Tuesday, May 3, 2011

Love affairs and the meaning of life: my thoughts on Anna Karenina

"Happy families are all alike; every unhappy family is unhappy in its own way."

So goes the first line of the longish novel of soap operatic proportions entitled Anna Karenina, a classic literary work of Russian author, Leo Tolstoy. An old paperback has been in the family library since I was in elementary, but I was perhaps too daunted to read the novel until now. And I have no regrets: it really is as good as people say it is.

With the depth and breadth of issues covered by the book, it is difficult, almost impossible, to write a summary of what the novel is all about. However, it's helpful to think of the book in light of the two major characters, Anna and Levin, because much of the story revolves around them. The life of Anna ends in a tragedy, that of Levin in a hopeful, joyful note.

Anna Karenina is the wife of Alexey Alexandrovitch Karenin, a powerful, famous Russian diplomat who holds office in Moscow. They have one child, Seryhoza. After ten years of marriage, all seems to go well. Anna, blessed with a beauty that exudes mystery, strength, and grace, enjoys the benefits of being part of the Russian high society, spending much of her time attending balls and dinners. Karenin meanwhile is immersed in his work and political career.

Their lives take a dramatic turn when Anna meets Country Vronsky, described as "one of the finest specimens of the guilded youth of Petersburg . . . fearfully rich, handsome, great connections, an aide-de-camp, and with all that a very nice, good-natured fellow . . . he's a man who'll make his mark." And he certainly does. The military man falls for Anna the moment he sees her. Anna feels uneasy; she doesn't understand her emotions. That uneasiness transforms into longing, and they fall into an intricate web of a love affair.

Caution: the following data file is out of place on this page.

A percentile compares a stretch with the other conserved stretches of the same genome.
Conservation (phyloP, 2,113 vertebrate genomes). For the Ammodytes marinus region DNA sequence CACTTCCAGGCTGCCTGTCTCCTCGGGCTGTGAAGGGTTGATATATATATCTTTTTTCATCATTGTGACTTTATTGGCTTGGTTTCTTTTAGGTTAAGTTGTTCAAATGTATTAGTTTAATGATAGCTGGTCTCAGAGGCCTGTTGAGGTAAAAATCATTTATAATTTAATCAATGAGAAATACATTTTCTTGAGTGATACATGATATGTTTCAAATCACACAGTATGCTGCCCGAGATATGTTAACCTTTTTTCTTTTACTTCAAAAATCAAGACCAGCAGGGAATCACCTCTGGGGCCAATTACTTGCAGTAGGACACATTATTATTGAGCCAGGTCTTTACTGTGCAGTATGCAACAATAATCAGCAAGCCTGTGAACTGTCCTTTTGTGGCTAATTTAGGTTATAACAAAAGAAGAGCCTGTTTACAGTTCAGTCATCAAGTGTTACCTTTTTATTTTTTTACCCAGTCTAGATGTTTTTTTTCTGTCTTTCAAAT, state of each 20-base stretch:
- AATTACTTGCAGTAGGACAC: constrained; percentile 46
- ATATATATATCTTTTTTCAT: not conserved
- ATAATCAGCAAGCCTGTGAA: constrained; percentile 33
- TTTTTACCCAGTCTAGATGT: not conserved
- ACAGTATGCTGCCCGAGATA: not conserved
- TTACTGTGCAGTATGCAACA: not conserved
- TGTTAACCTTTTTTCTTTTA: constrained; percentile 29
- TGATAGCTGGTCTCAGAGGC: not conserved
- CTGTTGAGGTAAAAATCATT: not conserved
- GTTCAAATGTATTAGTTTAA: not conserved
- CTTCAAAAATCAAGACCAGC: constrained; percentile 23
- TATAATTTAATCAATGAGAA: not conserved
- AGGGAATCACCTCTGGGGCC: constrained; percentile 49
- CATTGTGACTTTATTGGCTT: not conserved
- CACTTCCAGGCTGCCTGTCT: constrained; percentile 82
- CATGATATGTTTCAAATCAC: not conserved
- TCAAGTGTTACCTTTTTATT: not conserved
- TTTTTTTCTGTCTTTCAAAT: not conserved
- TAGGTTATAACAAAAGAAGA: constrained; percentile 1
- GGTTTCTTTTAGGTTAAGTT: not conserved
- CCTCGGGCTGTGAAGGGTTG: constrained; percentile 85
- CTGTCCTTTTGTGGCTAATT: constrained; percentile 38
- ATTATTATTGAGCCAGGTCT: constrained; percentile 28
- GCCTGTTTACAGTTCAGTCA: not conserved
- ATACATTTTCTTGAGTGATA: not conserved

Through Anna Karenina's character, Tolstoy explores the issues regarding illicit love affairs, the kind frowned upon by society. Anna and Vronsky do love each other, but is their togetherness justified just because they feel that way about each other, even if they know that their actions will have fearful consequences? It occurred to me that this is what Philippine prime time television drama is made of, the timeless themes of you-and-me-against-the-world and I-will-love-you-no-matter-what.

Tolstoy writes about Anna's anguish when her husband refuses to grant her divorce. Unless a divorce is executed, Anna is forbidden to see her son. Her character is complex in that she is both a mother and lover—and she cannot play both roles simultaneously. Anna and Vronsky share their own troubles as well: socially, financially, and emotionally. And even if they still love each other, everything goes downhill from there. Anna, drowned by thoughts of jealousy and insecurities, jumps off into a railway, never to be seen alive again. And Count Vronsky is never the same man.

With Konstantin Dmitrievitch Levin, however, Tolstoy writes about an enduring kind of love, that which overcomes pain and disappoinment. Levin's is a sweet love story. On his meeting with his close friend Stepan Arkadyevitch (who happens to be Anna's brother), Levin is depicted as stern and serious, almost angry, but still very childlike in many ways.  I like this description of him: "Levin suddenly blushed, not as grown men blush, slightly, without being themselves aware of it, but as boys blush, feeling that they are ridiculous through their shyness, and consequently ashamed of it and blushing still more almost to the point of tears."